Did we say really? Even by the normal standards of Roubini’s tendency to
hyperventilate state his case forcefully, the good professor rises to levels of choler heretofore unseen.
Roubini focuses on many of the issues we have discussed in our earlier posts (most notably this one) but he teases out some of the issues in more detail. And he really hates it, whoops, I think we covered that already.
His big bones of contention are, like ours:
1. The plan is inefficient (ie, it doesn’t discriminate between who ought to be saved or not, and in fact rewards those who created dud assets)
2. It runs counter to the best models of how to deal with this sort of problem
3. It does not punish current shareholders or management
But he uses words we haven’t dared to, like “rip-off”, “pathetic” and “disgrace”. Go Roubini!
From RGE Monitor:
Whenever there is a systemic banking crisis there is a need to recapitalize the banking/financial system to avoid an excessive and destructive credit contraction. But purchasing toxic/illiquid assets of the financial system is not the most effective and efficient way to recapitalize the banking system…..
In the Scandinavian banking crises (Sweden, Norway, Finland) that are a model of how a banking crisis should be resolved there was not government purchase of bad assets; most of the recapitalization occurred through various injections of public capital in the banking system. Purchase of toxic assets instead – in most cases in which it was used – made the fiscal cost of the crisis much higher and expensive (as in Japan and Mexico).
Thus the claim by the Fed and Treasury that spending $700 billion of public money is the best way to recapitalize banks has absolutely no factual basis or justification. This way of recapitalizing financial institutions is a total rip-off that will mostly benefit – at a huge expense for the US taxpayer – the common and preferred shareholders and even unsecured creditors of the banks. Even the late addition of some warrants that the government will get in exchange of this massive injection of public money is only a cosmetic fig leaf of dubious value as the form and size of such warrants is totally vague and fuzzy.
So this rescue plan is a huge and massive bailout of the shareholders and the unsecured creditors of the financial firms (not just banks but also other non bank financial institutions); with $700 billion of taxpayer money the pockets of reckless bankers and investors have been made fatter under the fake argument that bailing out Wall Street was necessary to rescue Main Street from a severe recession. Instead, the restoration of the financial health of distressed financial firms could have been achieved with a cheaper and better use of public money…
….via public injections of preferred shares into these firms; via required matching injections of Tier 1 capital by current shareholders to make sure that such shareholders take first tier loss in the presence of public recapitalization; via suspension of dividends payments; via a conversion of some of the unsecured debt into equity (a debt for equity swap). All these actions would have implied a much lower fiscal costs for the government as they would have forced the shareholders and creditors of the banks to contribute to the recapitalization of the banks…..For example if the private sector had done its fair matching share only $350 billion of public money could have been used; and of this $350 billion half could have taken the form of purchase of bad assets and the other half should have taken the form of injection of public capital in these financial institutions. So instead of purchasing – most likely at an excessive price – $700 billion of toxic assets the government could have achieved the same result – or a better result of recapitalizing the banks – by spending only $175 billion in the direct purchase of toxic assets. And even after the government will waste $700 billion buying toxic assets many banks that have not yet provisioned for such losses/writedowns will be even more undercapitalized than before. So this plan does not even achieve the basic objective of recapitalizing undercapitalized banks….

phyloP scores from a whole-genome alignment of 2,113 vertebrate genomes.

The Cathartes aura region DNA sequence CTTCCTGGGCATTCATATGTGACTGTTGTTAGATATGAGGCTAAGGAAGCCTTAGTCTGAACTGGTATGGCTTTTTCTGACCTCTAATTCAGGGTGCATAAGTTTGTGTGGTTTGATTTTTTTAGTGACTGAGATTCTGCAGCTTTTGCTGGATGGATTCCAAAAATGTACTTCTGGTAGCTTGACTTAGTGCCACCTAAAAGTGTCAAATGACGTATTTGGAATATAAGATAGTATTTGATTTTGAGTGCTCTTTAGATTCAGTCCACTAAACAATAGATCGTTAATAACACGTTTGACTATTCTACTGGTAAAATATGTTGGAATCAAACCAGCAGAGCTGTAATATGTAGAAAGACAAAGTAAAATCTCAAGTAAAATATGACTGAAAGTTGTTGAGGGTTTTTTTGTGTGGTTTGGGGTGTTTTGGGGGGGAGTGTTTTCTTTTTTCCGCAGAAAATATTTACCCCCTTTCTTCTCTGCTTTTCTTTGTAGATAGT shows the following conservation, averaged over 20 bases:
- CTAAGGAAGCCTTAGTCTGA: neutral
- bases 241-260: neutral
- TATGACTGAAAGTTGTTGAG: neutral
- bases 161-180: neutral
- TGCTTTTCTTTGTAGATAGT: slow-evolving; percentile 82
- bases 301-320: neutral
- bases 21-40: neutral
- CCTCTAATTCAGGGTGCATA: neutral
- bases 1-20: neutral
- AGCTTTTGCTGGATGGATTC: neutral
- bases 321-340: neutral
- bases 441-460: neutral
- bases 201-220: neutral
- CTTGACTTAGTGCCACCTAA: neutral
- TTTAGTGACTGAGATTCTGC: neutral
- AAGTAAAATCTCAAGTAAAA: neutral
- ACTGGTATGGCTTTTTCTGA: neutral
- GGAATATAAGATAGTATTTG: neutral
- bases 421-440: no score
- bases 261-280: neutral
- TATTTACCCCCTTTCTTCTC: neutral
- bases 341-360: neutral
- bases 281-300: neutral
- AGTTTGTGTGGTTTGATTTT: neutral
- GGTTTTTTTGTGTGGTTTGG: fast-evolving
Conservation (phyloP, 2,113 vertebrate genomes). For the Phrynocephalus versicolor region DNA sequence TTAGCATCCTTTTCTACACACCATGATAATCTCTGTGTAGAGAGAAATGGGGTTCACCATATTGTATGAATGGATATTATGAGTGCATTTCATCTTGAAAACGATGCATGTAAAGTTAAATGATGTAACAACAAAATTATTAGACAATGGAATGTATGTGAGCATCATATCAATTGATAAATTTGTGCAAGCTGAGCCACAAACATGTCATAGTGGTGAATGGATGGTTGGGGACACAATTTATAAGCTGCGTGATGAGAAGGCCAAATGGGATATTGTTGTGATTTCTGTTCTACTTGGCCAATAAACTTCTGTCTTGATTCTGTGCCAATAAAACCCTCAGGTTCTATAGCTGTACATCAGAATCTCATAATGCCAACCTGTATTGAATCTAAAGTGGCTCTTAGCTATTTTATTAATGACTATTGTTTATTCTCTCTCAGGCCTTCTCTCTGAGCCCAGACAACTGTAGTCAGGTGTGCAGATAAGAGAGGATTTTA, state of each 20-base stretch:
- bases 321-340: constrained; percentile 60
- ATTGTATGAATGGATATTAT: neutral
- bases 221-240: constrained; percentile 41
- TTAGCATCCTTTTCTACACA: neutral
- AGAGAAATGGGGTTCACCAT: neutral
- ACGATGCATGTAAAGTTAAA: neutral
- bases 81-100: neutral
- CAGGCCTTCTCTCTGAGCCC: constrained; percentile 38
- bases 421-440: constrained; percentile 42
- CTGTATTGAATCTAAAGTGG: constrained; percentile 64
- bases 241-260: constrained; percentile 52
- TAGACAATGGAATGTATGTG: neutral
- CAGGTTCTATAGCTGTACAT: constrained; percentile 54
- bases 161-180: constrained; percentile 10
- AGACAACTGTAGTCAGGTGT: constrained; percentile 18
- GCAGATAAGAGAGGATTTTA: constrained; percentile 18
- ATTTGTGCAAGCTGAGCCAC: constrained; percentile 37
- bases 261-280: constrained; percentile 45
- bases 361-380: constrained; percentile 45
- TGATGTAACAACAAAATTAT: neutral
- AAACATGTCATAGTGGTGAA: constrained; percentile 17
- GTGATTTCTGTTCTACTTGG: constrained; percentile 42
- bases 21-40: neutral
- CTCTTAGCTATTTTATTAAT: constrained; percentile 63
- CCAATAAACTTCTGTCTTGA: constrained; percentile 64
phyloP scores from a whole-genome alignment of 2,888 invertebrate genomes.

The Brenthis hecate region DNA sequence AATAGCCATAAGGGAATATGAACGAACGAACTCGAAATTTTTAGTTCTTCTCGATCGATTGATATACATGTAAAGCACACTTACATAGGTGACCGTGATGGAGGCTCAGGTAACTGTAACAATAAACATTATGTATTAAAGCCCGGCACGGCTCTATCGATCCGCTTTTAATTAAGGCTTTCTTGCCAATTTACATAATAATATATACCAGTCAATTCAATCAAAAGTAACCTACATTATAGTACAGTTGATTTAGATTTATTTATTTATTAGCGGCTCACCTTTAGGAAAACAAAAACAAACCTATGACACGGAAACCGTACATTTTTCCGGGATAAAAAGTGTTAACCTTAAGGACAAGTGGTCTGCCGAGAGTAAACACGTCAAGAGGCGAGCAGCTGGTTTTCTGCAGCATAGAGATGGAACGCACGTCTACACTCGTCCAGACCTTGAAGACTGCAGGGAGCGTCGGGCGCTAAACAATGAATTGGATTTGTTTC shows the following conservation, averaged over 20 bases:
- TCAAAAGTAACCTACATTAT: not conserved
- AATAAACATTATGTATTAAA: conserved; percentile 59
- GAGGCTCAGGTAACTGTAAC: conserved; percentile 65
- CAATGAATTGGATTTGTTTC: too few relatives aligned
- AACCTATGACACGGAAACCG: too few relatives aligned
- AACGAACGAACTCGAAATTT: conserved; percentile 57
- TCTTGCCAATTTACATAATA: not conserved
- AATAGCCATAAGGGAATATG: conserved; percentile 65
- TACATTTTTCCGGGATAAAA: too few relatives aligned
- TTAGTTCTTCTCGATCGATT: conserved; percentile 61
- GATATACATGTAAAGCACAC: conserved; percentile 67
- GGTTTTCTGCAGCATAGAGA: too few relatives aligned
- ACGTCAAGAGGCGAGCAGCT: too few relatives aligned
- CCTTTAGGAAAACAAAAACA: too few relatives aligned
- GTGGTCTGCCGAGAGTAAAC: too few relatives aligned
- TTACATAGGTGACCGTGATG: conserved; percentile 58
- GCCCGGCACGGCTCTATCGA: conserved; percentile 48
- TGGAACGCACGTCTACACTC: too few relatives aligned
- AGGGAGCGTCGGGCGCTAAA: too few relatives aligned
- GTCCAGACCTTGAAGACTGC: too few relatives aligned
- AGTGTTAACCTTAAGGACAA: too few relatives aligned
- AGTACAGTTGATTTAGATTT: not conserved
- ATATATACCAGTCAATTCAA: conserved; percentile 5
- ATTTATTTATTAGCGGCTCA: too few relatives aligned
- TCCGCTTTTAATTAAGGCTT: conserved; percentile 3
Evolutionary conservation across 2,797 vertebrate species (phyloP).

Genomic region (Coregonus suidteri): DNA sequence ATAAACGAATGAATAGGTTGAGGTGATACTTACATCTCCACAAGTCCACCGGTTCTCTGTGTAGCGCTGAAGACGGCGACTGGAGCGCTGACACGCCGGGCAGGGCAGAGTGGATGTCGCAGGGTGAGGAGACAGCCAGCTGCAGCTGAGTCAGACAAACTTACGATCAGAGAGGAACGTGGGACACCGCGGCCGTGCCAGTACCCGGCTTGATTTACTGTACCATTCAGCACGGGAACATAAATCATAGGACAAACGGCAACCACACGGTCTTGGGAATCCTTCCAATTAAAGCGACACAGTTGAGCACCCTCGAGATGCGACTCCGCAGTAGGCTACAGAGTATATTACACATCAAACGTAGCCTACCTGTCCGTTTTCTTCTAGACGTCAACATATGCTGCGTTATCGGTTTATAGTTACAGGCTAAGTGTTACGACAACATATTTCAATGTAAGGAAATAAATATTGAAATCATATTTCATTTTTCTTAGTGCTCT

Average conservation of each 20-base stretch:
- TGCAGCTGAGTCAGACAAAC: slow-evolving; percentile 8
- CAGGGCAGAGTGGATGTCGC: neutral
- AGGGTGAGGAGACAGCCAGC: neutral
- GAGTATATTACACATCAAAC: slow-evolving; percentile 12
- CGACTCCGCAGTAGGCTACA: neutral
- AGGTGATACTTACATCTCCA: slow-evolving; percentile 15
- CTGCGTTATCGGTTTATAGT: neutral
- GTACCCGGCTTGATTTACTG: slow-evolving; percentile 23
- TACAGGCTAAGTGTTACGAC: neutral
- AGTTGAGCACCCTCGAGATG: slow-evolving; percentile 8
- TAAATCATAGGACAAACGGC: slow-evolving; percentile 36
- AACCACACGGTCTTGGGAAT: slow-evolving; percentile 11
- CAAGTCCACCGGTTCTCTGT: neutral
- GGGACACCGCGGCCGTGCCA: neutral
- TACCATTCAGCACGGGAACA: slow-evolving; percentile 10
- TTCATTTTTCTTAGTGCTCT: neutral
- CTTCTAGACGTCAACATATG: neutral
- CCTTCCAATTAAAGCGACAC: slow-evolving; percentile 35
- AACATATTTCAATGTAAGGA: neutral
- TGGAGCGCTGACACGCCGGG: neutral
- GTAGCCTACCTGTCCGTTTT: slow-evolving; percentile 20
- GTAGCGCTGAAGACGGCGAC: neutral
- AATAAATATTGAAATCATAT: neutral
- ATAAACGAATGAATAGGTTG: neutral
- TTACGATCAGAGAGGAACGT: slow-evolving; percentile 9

Thus, the Treasury plan is a disgrace: a bailout of reckless bankers, lenders and investors that provides little direct debt relief to borrowers and financially stressed households and that will come at a very high cost to the US taxpayer. And the plan does nothing to resolve the severe stress in money markets and interbank markets that are now close to a systemic meltdown. It is pathetic that Congress did not consult any of the many professional economists that have presented – many on the RGE Monitor Finance blog forum – alternative plans that were more fair and efficient and less costly ways to resolve this crisis. This is again a case of privatizing the gains and socializing the losses; a bailout and socialism for the rich, the well-connected and Wall Street. And it is a scandal that even Congressional Democrats have fallen for this Treasury scam that does little to resolve the debt burden of millions of distressed home owners.